Juneteenth returns with fun and a renewed purpose

This year’s Juneteenth festival will be a place for history, healing, and community, organizers say.

Part of that healing comes with narrowing the health disparity between the Black community and others, organizer Lindsay Cherry says. Alongside the kids’ games and food trucks at this year’s Juneteenth festival will be a COVID-19 vaccine clinic and a voter registration drive.

“We need to go deeper and connect people to what they need. … It’s the idea of atonement: Giving back to the Black community what it needs, meeting people where they are at,” Cherry says. “Us offering the vaccine at this festival is saying ‘if we want things to get back to normal, this is the route that seems to be the best and the safest, and we can trust the science.’” 

To register for the Johnson and Johnson vaccine clinic, register online. Some walk-in appointments will be available. Those wishing to register to vote need a document with their current address such as a state ID, current utility bill, bank statement, paycheck or government check, other government document.


Holland’s Juneteenth celebration will be 4-8 p.m. Saturday, June 19, at Kollen Park, 240 Kollen Park Drive. 

4-6 market and vendors, food, kids corner
6-7:30 Showcase 
7:30 Reception for area Black graduates and their families
The Juneteenth holiday commemorates June 19, 1865, when the enslaved people of Texas were the last to learn that slavery had been abolished in America, and that they were free — more than two years after the adoption of the 13th Amendment that codified their freedom.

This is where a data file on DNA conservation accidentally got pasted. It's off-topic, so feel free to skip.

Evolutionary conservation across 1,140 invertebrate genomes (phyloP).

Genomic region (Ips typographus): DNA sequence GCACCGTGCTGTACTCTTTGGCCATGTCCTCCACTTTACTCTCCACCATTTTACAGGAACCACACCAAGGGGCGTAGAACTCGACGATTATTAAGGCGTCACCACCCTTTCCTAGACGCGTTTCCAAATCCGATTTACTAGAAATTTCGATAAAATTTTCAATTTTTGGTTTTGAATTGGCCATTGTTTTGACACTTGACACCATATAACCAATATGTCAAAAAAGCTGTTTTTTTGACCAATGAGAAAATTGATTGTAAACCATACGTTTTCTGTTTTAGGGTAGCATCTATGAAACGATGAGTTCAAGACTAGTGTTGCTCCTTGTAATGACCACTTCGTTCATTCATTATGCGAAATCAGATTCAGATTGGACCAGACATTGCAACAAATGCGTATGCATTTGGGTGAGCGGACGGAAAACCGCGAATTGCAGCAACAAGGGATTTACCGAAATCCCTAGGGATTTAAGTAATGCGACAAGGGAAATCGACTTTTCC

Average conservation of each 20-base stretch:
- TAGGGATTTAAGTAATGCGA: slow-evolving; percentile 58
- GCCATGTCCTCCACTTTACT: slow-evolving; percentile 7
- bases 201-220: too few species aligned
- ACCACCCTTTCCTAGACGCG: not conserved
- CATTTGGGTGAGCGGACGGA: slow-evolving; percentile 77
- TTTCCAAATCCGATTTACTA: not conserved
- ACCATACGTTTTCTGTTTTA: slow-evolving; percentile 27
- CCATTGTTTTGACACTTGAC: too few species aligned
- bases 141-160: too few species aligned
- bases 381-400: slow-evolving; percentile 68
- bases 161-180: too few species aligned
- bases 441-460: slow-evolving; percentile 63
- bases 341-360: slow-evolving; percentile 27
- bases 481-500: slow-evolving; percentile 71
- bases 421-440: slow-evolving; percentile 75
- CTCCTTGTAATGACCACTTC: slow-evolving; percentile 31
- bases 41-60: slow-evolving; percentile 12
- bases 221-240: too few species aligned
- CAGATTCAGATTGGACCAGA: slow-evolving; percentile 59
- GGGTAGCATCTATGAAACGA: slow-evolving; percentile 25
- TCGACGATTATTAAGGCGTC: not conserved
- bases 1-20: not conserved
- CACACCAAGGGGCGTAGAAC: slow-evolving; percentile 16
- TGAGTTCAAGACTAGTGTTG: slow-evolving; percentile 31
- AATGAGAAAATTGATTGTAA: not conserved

Of course, there will be the blow up jump houses and food trucks typical to a festival, but there will also be the Community Freedom Market with a mix of small business owners. There will also be booths from social well being organizations such as mental health, education, housing, physical health, outdoor activities.

History is fun

A kids’ corner will have fun games and activities to help children learn about Black history beyond slave times, back to kings and queens in Africa.

Isaiah Reynolds, who won the 2021 Holland Youth Social Justice Award and Principal Leadership Award at West Ottawa High School, will be one of the speakers. He also spoke at the Unity March last year.

Volunteers and vendors

The Juneteenth festival is still accepting volunteer and vendor applications. For details email [email protected].

“We want it to be a space where we are building unity and healing can take place and we can all come together as a community,” says Lindsay Cherry who is also co-founder of I AM Academy.


The nonprofit — run by Cherry and her husband, Henry Cherry — empowers Black students and has taken over the festival this year. 

“Unfortunately, (Juneteenth) has been lacking the consistent organization to keep it going,” Lindsay Cherry says.

She hopes I AM Academy can provide that continuity for years to come. 

Juneteenth is being sponsored by several area groups such as Haworth, Hope College’s Multicultural and Diversity Center, and others and has a committee of people to support the event.
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